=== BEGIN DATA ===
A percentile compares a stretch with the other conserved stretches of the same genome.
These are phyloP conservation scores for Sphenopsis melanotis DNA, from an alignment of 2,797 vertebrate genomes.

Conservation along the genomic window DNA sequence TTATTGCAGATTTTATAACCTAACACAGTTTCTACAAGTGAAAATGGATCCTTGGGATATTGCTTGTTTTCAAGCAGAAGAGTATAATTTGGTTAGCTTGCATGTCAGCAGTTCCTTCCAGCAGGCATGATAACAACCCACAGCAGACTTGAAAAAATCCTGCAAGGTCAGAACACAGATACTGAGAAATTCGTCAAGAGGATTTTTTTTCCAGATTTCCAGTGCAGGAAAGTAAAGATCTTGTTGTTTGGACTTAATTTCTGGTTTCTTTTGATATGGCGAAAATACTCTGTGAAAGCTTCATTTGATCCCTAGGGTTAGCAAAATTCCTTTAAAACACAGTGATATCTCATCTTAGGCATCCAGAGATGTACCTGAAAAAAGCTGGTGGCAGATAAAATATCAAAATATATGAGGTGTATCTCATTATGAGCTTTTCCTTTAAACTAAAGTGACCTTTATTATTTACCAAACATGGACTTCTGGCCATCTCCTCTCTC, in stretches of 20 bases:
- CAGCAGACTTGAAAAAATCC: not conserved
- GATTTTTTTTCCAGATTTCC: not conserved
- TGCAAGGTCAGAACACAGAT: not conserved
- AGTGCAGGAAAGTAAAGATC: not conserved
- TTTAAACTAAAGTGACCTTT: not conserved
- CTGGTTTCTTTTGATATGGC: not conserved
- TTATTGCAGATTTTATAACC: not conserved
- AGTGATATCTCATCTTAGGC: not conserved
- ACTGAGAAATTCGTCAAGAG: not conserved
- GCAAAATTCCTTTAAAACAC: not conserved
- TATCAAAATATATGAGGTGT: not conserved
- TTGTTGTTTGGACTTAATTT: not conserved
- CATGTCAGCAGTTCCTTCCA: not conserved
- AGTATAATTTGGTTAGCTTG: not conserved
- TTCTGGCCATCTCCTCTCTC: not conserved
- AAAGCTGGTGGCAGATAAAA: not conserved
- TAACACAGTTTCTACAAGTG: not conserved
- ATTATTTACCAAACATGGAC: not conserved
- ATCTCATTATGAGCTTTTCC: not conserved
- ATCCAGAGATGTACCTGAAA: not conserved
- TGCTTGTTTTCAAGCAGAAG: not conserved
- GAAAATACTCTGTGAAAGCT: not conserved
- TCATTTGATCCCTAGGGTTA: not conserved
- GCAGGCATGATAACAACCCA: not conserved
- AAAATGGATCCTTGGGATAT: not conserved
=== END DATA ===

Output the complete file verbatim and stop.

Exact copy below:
A percentile compares a stretch with the other conserved stretches of the same genome.
These are phyloP conservation scores for Sphenopsis melanotis DNA, from an alignment of 2,797 vertebrate genomes.

Conservation along the genomic window DNA sequence TTATTGCAGATTTTATAACCTAACACAGTTTCTACAAGTGAAAATGGATCCTTGGGATATTGCTTGTTTTCAAGCAGAAGAGTATAATTTGGTTAGCTTGCATGTCAGCAGTTCCTTCCAGCAGGCATGATAACAACCCACAGCAGACTTGAAAAAATCCTGCAAGGTCAGAACACAGATACTGAGAAATTCGTCAAGAGGATTTTTTTTCCAGATTTCCAGTGCAGGAAAGTAAAGATCTTGTTGTTTGGACTTAATTTCTGGTTTCTTTTGATATGGCGAAAATACTCTGTGAAAGCTTCATTTGATCCCTAGGGTTAGCAAAATTCCTTTAAAACACAGTGATATCTCATCTTAGGCATCCAGAGATGTACCTGAAAAAAGCTGGTGGCAGATAAAATATCAAAATATATGAGGTGTATCTCATTATGAGCTTTTCCTTTAAACTAAAGTGACCTTTATTATTTACCAAACATGGACTTCTGGCCATCTCCTCTCTC, in stretches of 20 bases:
- CAGCAGACTTGAAAAAATCC: not conserved
- GATTTTTTTTCCAGATTTCC: not conserved
- TGCAAGGTCAGAACACAGAT: not conserved
- AGTGCAGGAAAGTAAAGATC: not conserved
- TTTAAACTAAAGTGACCTTT: not conserved
- CTGGTTTCTTTTGATATGGC: not conserved
- TTATTGCAGATTTTATAACC: not conserved
- AGTGATATCTCATCTTAGGC: not conserved
- ACTGAGAAATTCGTCAAGAG: not conserved
- GCAAAATTCCTTTAAAACAC: not conserved
- TATCAAAATATATGAGGTGT: not conserved
- TTGTTGTTTGGACTTAATTT: not conserved
- CATGTCAGCAGTTCCTTCCA: not conserved
- AGTATAATTTGGTTAGCTTG: not conserved
- TTCTGGCCATCTCCTCTCTC: not conserved
- AAAGCTGGTGGCAGATAAAA: not conserved
- TAACACAGTTTCTACAAGTG: not conserved
- ATTATTTACCAAACATGGAC: not conserved
- ATCTCATTATGAGCTTTTCC: not conserved
- ATCCAGAGATGTACCTGAAA: not conserved
- TGCTTGTTTTCAAGCAGAAG: not conserved
- GAAAATACTCTGTGAAAGCT: not conserved
- TCATTTGATCCCTAGGGTTA: not conserved
- GCAGGCATGATAACAACCCA: not conserved
- AAAATGGATCCTTGGGATAT: not conserved